Why is the gyrocompass used on ships?
A Gyrocompass is a form of gyroscope, which is widely used on ships by employing an electrically powered, fast-spinning gyroscope wheel and frictional forces among other factors utilizing the basic physical laws, influences of gravity and the Earth’s rotation to find the true north.
The gyroscopic compass has become an indispensable instrument in almost all merchant ships or naval vessels for its ability to detect the direction of true north and not of magnetic north.
The gyrocompass works on the principle of the gyroscope. It operates by seeking an equilibrium direction under the combined effects of the force of gravity and the daily rotation of the Earth.
A compass with a motorized gyroscope whose angular momentum interacts with the force produced by the earth’s rotation to maintain a north-south orientation of the gyroscopic spin axis, thereby providing a stable directional reference.
To make it seek and maintain true north, three things are necessary.
- The gyro must be made to stay on the plane of the meridian.
- It must be made to remain horizontal.
- It must stay in this position once it reaches it regardless of what the vessel on which it is mounted does or where it goes on the earth.
To make a gyroscope into a gyrocompass, the wheel or rotor is mounted in a sphere, called the gyrosphere, and the sphere is then supported in a vertical ring. The whole assembly is mounted on a base called the phantom.
This lack of alignment enables it to send a signal to the driving motor, which moves the phantom step in with the rotor system again in a path where the phantom may have crossed only a fraction of a degree or several degrees of the compass circle.
As soon as they are aligned, electrical impulses are sent by the phantom to the repeater compasses for each degree it traverses.
The Gyroscope in the Gyrocompass is mounted in such a way so that it can move freely about three mutually perpendicular axes and is controlled as to enable its axis of spin settled parallel with the true meridian, influenced by the Earth’s rotation and gravity.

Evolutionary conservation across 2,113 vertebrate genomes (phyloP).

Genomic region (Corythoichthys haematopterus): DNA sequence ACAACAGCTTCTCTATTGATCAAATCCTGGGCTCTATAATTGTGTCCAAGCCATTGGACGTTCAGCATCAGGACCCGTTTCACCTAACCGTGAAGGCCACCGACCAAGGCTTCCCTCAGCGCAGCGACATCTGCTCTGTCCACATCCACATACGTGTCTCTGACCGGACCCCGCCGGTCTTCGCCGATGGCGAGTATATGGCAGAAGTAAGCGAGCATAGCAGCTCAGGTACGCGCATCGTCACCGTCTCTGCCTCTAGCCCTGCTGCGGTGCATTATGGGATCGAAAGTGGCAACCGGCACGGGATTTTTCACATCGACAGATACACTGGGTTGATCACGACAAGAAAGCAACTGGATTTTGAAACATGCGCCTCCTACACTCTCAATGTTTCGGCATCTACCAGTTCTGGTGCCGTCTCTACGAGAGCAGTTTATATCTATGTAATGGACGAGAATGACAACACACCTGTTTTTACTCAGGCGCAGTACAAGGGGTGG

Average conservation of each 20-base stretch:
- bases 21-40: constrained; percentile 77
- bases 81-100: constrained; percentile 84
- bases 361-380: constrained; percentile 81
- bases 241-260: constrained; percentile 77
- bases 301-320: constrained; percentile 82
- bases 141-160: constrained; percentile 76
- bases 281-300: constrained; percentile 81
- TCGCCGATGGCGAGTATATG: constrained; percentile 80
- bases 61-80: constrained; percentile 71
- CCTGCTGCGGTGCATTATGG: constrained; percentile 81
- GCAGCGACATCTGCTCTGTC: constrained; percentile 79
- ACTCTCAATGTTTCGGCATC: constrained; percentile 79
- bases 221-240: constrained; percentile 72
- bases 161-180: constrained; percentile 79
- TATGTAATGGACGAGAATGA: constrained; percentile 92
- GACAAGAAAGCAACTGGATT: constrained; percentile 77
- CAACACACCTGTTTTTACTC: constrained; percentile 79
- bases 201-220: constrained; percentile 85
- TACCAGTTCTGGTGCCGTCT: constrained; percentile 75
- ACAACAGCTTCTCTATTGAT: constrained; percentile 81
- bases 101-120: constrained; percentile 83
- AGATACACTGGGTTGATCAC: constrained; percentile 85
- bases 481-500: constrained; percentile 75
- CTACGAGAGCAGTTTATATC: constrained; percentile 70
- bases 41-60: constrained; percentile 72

The Gyrocompass system applications are based upon two fundamental characteristics, which are:
• Gyroscopic Inertia: The tendency of any revolving body to uphold its plane of rotation.
• Precession: A property that causes the gyroscope to move, when a couple is applied. But instead of moving in the direction of the couple, it moves at right angles to the axis of the applied couple and also the spinning wheel.
These two properties and the utilization of the Earth’s two natural forces, rotation, and gravity, enacts the Gyrocompass seek true north. Once settled on the true meridian the rotor indefinitely will remain there as long as the electrical supply of the ship remains constant and unaltered and unaffected by external forces.
Usage and Errors
External magnetic fields which deflect normal compasses cannot affect Gyro compasses.
Gyrocompasses are mostly used in most ships in order to detect true north, steer, and find positions and record courses.
Errors are likely to occur due to the ship’s course, speed, and latitude. It has been found that on Northerly courses the Gyrocompass north is slightly deflected to the West of the true meridian whereas on Southerly courses it is deflected to the East.
Modern ships use a GPS system or other navigational aids feed data to the Gyrocompass for correcting the error. An orthogonal triad of fiber optic design and also ring laser gyroscopes which apply the principles of optical path difference to determine the rate of rotation, instead of depending upon mechanical parts, may help eliminate the flaws and detect true north.